What The Rate Cut Reveals
By Colin Twiggs
December 13, 2007 4:00 a.m. ET (8:00 p.m. AET)
Tuesday's quarter percent rate cut by the Fed is not a positive sign. The chart below shows how often a decline in the fed funds rate heralds a recession over the past 45 years — especially where it follows a significant series of rate hikes.
The Dow is retracing to test short-term support at 13250. The long-legged doji warns of increased volatility — that could resolve either way. A rise above 13800 would signal a test of resistance at 14200, while a fall through 13250 would test primary support at 12800.
I would estimate that probability of a bear market remains at 66 per cent. This is a time for caution: there may be further sharp turns ahead.
Ten-year treasury yields have found support around 4.0%. The yield differential (10-year minus 3-month treasury yields) are above 1 per cent, due to falling short-term yields. The full effect of damage done by a negative yield curve (in the first half of 2007) will only be seen over the next 6 to 12 months.
The Fed funds target has been lowered to 4.25 per cent. Three-month treasury bill yields broke through support at 3.00%, while rates on asset-backed commercial paper are rising, signaling continued mistrust of financial markets.
Bank credit continues to grow at above 10 percent.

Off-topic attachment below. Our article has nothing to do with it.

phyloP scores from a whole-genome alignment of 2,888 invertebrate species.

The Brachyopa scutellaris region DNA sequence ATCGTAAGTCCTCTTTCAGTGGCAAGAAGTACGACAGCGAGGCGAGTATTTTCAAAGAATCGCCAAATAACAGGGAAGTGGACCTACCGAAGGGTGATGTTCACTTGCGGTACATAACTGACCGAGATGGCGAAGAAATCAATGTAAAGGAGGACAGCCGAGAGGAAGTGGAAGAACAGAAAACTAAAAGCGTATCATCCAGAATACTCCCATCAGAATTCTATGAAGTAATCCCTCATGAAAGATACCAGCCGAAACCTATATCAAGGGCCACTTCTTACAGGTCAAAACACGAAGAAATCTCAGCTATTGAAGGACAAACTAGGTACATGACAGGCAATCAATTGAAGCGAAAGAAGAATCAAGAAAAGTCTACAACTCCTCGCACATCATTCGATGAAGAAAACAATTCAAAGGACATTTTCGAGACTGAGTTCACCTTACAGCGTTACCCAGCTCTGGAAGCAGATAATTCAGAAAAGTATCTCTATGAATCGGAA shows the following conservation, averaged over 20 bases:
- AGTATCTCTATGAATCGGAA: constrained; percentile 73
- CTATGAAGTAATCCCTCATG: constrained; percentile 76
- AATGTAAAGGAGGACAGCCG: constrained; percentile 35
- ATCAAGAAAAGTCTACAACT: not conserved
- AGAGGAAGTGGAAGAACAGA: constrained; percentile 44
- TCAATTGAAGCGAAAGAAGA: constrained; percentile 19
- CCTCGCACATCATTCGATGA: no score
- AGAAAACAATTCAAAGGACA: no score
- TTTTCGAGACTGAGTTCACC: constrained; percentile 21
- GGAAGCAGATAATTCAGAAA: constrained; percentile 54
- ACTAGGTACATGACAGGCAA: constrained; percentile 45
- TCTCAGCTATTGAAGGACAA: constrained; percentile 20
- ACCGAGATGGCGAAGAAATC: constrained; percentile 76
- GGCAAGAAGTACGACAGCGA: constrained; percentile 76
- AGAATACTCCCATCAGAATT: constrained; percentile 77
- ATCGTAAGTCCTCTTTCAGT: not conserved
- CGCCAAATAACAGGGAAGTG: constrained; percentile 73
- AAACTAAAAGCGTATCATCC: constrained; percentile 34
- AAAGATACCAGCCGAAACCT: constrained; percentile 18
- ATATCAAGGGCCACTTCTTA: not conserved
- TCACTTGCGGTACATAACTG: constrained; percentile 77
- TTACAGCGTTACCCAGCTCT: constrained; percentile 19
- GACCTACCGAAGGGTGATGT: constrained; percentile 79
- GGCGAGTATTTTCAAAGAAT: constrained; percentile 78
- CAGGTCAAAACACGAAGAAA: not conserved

The gray market, however, is contracting, with commercial paper having fallen by $330 billion. Asset-backed commercial paper is one of the primary sources of short-term funding for SIVs.
Continued contraction of commercial paper funding would lead to significant credit tightening by the banking sector as they are forced to make up the shortfall.
Consumer credit growth is more precarious (than overall credit growth) at 5 per cent. Further falls would sound a recession warning.
I believe that Jonathan Wright's recession prediction model has failed to adequately address the damage caused by a negative yield curve in a low interest rate environment. The model shows probability of a recession in the next four quarters has fallen to a low 13 percent.
By borrowing to finance consumption, instead of saving to
finance production, our country has dug itself into an economic
hole far deeper than has any other nation in history.
~ Peter Schiff: Crash Proof.
To understand my approach, please read Technical Analysis & Predictions in About The Trading Diary.